Bernie Sanders' Response To The Dakota Access Pipeline Victory Is Grateful, But Pointed
After it was announced that construction of the Dakota Access Pipeline would be halted and alternative routes would be explored, Bernie Sanders' response to Standing Rock's victory was a proud message of appreciation. In a statement released on his website, Sanders thanked President Obama for overseeing the decision to not put the pipeline through the Standing Rock Sioux Tribe's reservation, but he also made very clear that the country needs to be looking toward the future as well:
I appreciate very much President Obama listening to the Native American people and millions of others who believe this pipeline should not be built. In the year 2016, we should not continue to trample on Native American sovereignty. We should not endanger the water supply of millions of people. We should not become more dependent on fossil fuel and accelerate the planetary crisis of climate change. Our job now is to transform our energy system away from fossil fuels, not to produce more greenhouse gas emissions.
Sanders has long been an opponent of the Dakota Access Pipeline. Earlier in November, he joined protesters in Washington, D.C., to speak out against the project. He called for the pipeline to not be built and criticized President-elect Donald Trump for supporting policies that Sanders believes would be devastating to our world.
While Sanders is grateful that construction will be halted while the Army Corps of Engineers explores ways to possibly reroute the pipeline, his statement shows that he's thinking about more than just this one victory. Sanders has always made climate change and protecting the environment some of his biggest issues, and his response to the Dakota Access Pipeline news confirmed that.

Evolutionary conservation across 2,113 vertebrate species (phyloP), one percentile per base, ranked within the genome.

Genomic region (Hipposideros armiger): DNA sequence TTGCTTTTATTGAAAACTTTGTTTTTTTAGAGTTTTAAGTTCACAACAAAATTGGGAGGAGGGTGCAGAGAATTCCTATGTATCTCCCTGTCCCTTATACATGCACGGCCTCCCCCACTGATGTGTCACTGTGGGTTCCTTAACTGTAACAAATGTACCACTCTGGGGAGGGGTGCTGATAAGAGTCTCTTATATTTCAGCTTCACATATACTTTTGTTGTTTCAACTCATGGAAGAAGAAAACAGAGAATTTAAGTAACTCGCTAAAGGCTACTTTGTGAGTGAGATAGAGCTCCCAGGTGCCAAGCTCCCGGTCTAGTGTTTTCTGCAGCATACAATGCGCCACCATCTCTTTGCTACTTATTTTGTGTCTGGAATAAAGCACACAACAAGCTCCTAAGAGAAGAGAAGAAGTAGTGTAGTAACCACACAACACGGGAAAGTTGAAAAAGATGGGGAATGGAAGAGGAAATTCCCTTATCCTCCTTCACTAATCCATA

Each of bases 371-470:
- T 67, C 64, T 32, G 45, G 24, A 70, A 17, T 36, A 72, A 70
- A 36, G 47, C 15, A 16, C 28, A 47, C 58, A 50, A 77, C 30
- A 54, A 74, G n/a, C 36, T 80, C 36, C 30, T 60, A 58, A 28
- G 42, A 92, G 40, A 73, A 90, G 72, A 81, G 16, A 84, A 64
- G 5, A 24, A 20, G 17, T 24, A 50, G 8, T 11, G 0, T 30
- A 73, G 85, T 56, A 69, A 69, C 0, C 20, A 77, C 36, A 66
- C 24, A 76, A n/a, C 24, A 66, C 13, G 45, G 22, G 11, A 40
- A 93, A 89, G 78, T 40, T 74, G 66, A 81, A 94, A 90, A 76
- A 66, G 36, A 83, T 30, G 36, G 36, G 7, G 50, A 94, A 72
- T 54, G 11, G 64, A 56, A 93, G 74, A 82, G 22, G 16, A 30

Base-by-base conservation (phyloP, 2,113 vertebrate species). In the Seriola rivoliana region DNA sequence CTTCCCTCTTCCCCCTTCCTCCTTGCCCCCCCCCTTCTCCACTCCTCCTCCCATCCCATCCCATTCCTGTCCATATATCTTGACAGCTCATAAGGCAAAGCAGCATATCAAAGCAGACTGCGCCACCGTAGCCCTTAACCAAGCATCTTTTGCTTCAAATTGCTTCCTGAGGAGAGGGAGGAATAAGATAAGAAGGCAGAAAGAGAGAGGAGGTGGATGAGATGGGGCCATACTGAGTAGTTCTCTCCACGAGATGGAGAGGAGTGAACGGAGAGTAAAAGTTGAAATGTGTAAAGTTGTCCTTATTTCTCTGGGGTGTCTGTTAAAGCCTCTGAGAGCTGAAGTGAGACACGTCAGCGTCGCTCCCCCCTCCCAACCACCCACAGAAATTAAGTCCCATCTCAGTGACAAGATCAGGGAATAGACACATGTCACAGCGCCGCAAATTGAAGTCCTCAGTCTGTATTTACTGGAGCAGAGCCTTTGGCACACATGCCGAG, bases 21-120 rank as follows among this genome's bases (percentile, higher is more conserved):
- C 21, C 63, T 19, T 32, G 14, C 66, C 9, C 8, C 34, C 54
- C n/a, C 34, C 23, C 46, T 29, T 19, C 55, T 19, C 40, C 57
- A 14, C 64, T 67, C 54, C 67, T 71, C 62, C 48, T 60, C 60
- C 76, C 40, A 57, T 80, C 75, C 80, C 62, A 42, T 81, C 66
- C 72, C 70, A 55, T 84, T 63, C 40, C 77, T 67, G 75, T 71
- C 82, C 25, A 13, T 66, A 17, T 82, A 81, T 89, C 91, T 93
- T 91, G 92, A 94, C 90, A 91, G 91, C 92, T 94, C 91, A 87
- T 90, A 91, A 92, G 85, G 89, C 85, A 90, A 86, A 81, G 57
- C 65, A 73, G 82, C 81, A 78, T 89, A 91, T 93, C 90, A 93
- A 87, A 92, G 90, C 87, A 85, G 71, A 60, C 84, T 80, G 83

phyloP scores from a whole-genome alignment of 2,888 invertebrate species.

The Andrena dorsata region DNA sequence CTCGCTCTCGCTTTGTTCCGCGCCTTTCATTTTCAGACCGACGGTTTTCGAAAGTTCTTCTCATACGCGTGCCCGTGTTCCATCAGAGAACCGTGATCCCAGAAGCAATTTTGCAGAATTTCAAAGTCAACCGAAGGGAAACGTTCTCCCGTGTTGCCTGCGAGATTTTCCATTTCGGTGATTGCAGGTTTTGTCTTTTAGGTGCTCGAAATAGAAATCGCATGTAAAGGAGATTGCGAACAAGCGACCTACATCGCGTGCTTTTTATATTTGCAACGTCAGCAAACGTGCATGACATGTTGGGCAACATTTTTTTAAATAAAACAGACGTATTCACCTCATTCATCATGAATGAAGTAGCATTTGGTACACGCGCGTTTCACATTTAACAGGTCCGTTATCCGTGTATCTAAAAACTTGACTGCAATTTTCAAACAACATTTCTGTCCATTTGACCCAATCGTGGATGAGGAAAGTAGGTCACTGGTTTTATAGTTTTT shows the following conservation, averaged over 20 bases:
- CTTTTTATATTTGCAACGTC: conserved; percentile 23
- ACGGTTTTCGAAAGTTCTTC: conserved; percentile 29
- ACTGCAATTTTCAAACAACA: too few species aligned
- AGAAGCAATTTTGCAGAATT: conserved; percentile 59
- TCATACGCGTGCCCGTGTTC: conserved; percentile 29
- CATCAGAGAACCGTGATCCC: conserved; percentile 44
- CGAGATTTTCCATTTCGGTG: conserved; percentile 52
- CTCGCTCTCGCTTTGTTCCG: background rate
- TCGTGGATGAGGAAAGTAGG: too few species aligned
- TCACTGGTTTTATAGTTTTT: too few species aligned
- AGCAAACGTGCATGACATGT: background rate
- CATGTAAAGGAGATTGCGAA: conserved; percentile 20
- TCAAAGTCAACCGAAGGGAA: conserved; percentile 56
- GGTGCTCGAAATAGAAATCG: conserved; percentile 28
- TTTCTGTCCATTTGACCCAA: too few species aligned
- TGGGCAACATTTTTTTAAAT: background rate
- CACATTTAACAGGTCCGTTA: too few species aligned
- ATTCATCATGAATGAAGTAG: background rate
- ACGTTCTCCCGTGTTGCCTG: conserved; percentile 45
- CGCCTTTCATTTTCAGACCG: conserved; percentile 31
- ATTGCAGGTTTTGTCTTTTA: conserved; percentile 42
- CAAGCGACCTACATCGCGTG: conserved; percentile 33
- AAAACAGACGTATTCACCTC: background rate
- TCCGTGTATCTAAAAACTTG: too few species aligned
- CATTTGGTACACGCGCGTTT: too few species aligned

The Army Corps of Engineers issued a statement Sunday as well, announcing that it would not approve an easement needed for the pipeline to cross under a lake, therefore creating a need to change the plan. "Although we have had continuing discussion and exchanges of new information with the Standing Rock Sioux and Dakota Access, it's clear that there's more work to do," Jo-Ellen Darcy, the Army's Assistant Secretary for Civil Works, said. "The best way to complete that work responsibly and expeditiously is to explore alternate routes for the pipeline crossing."
Although he wants the United States to step back from reliance on fossil fuels, Sanders will be encouraged to know that the Army Corps of Engineers plans to complete an Environmental Impact Statement and will allow for public input and analysis.